If the IRS is calling you, chances are it’s not really the IRS, says Iowa City Crime Prevention Officer Ashten Hayes. It’s probably a scammer, trying to intimidate you into sending them money.

Police departments throughout the Midwest have been receiving calls about phone scams in which a caller pretends to be the Internal Revenue Service (IRS), telling victims that they owe thousands of dollars and that they’ll be arrested if they don’t pay right away. Victims are instructed to put the IRS “payment” on a prepaid credit card, and are warned that if they don’t, the police will be on their way to make an arrest. In a similar scam, the caller pretends to be a local police officer, conducting a follow-up call for the fake IRS.

In some instances, caller ID may even indicate the call is coming from the IRS, demonstrating how sophisticated these scams can be. When a potential victim calls them back, the scammers may identify themselves as the IRS, but when questioned, will hang up.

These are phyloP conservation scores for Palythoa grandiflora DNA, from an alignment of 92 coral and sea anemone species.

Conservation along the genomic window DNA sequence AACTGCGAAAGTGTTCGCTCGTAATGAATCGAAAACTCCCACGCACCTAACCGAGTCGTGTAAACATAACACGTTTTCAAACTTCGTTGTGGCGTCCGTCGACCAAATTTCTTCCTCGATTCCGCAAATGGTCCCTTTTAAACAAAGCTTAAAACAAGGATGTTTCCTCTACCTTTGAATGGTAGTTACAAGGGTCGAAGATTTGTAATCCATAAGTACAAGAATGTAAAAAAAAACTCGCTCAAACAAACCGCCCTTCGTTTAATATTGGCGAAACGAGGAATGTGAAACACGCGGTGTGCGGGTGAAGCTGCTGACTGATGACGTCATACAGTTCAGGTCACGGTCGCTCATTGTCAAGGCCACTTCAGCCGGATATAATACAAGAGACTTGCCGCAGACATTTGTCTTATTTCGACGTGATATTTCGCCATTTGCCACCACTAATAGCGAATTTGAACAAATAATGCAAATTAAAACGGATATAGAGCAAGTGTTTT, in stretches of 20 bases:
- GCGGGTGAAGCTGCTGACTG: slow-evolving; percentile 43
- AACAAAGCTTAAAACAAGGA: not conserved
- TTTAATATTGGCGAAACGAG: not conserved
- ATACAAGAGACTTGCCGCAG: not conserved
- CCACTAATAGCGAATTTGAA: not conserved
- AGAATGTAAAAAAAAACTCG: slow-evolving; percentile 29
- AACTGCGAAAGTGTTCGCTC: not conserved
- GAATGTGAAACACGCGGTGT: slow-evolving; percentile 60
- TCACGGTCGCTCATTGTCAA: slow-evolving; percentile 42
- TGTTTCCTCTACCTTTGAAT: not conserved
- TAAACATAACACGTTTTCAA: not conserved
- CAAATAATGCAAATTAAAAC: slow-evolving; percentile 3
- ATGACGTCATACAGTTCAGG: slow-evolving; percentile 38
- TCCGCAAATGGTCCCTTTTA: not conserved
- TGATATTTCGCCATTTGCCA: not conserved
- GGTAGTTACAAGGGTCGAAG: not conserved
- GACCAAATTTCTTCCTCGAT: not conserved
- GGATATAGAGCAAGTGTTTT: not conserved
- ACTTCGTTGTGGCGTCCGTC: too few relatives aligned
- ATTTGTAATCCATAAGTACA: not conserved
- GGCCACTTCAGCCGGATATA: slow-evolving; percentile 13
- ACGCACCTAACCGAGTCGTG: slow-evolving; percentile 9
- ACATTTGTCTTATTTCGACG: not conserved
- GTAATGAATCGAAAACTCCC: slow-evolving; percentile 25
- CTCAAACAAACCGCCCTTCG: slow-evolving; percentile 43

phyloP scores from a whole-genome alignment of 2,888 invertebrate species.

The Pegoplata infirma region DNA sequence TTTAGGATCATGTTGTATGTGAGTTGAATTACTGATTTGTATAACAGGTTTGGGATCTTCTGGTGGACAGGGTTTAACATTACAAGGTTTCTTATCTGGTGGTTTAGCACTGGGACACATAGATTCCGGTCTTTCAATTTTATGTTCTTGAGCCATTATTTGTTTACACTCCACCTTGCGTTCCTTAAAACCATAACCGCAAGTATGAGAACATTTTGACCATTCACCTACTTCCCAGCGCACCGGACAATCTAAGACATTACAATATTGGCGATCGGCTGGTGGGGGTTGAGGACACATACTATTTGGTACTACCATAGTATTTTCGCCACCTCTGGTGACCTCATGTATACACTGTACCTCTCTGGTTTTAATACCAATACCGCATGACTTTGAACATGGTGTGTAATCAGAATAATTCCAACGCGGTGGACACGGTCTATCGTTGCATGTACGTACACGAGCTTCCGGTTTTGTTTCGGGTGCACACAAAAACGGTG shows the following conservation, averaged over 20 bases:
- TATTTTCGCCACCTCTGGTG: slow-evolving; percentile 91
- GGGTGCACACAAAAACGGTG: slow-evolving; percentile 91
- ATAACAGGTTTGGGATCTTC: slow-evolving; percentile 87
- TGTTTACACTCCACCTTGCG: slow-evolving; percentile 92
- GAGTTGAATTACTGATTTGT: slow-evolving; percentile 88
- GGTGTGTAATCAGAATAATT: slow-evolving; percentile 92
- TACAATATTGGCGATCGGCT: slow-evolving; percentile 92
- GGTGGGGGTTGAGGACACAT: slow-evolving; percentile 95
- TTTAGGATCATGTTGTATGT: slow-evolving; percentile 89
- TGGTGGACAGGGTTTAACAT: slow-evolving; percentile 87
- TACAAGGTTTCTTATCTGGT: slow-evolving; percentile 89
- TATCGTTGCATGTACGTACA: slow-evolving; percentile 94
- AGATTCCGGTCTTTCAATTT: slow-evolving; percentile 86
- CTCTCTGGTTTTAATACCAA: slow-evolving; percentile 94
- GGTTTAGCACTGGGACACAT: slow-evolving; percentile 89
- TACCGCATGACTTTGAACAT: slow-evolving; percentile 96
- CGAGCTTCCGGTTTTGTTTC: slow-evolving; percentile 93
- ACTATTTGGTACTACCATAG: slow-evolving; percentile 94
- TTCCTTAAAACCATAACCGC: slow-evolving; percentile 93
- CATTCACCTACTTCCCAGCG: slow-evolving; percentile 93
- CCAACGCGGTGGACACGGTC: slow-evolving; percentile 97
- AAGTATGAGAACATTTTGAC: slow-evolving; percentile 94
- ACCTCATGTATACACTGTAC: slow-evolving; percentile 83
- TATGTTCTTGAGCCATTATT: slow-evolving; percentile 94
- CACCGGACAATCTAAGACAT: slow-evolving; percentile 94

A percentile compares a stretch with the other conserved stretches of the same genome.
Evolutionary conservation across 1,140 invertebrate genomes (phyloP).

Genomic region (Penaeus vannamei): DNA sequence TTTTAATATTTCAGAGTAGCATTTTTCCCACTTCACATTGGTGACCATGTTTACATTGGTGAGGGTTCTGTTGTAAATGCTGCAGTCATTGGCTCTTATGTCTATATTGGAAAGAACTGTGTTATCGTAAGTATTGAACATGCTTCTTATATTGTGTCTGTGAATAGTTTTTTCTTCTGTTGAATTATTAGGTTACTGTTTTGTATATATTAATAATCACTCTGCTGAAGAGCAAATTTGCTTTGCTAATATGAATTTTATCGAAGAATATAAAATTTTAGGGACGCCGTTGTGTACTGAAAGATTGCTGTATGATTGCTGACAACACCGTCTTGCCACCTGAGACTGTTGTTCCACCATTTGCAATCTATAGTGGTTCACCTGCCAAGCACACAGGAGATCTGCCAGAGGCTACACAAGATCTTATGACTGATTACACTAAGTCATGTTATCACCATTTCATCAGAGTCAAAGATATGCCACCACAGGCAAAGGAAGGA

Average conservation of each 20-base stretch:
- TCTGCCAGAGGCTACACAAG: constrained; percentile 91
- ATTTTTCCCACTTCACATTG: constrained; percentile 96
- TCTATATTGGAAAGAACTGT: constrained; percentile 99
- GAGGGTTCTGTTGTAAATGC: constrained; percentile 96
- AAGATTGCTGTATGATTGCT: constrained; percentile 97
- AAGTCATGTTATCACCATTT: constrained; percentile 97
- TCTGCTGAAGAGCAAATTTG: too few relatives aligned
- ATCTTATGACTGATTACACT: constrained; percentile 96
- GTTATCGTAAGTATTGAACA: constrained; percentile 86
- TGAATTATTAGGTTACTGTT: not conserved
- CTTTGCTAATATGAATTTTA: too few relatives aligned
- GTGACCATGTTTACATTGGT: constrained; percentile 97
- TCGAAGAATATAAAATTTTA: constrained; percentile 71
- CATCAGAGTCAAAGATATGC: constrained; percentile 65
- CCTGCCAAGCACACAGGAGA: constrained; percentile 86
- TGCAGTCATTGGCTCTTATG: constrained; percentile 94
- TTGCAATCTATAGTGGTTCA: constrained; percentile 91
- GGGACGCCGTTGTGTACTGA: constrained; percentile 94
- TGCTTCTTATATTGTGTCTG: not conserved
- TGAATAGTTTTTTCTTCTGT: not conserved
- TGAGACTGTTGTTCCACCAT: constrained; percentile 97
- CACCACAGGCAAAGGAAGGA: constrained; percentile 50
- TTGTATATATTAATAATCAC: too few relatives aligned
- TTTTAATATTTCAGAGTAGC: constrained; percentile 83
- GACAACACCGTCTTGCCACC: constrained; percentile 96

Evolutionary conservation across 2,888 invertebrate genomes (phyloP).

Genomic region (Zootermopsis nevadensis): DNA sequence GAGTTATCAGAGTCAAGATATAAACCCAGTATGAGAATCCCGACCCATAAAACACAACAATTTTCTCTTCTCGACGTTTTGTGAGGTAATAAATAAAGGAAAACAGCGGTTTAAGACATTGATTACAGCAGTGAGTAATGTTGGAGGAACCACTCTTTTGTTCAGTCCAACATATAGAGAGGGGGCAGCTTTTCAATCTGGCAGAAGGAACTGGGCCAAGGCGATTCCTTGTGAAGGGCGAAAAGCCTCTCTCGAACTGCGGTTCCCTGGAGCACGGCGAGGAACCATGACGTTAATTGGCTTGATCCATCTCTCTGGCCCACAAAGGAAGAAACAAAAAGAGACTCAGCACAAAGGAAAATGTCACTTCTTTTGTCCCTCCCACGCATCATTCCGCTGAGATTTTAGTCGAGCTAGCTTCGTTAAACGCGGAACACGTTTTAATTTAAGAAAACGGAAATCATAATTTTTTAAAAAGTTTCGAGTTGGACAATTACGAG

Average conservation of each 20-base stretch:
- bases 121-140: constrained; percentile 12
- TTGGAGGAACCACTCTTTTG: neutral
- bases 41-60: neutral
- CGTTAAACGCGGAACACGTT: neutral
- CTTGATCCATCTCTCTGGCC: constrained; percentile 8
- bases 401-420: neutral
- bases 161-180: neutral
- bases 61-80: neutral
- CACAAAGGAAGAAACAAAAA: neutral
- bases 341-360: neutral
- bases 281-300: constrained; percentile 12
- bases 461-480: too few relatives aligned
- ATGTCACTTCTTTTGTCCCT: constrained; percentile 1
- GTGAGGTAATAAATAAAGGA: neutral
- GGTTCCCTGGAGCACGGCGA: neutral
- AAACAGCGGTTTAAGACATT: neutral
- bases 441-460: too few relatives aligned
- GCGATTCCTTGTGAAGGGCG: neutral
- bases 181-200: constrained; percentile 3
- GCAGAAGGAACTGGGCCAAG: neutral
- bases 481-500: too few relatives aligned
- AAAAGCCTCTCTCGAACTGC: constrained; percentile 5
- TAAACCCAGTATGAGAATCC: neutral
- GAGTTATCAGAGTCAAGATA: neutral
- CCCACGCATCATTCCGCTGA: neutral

Email scams are also taking place. The IRS instructs residents to not reply to emails claiming to be from the IRS with requests for personal information, or information on taxes associated with a large investment, inheritance, or lottery. Nor should any attachments or links associated with these emails be opened, as they may infect your computer.

Don’t let yourself be a victim, Officer Hayes stresses. The IRS’s first correspondence regarding any tax issues will take place by mail, not phone, she says. The IRS would correspond by phone only if they had already contacted a person by mail and had been given permission to call. By then, the taxpayer would have already been notified of IRS payments that were owed.

Residents who receive one of these scam calls are urged to hang up and report the incident to phishing@irs.gov, with a subject line of “IRS Phone Scam.” Or, ask for and write down the caller’s name, badge number, call-back number and caller ID, if available, and call 1-800-366-4484 to find out if the caller is really an IRS employee. If so, call back. In the case of email scams, forward the email as-is to phishing@irs.gov.

For more information, visit the IRS website at https://www.irs.gov/uac/Report-Phishing or contact Officer Hayes at 319-356-5273.

Date of publication

Monday, May 09, 2016

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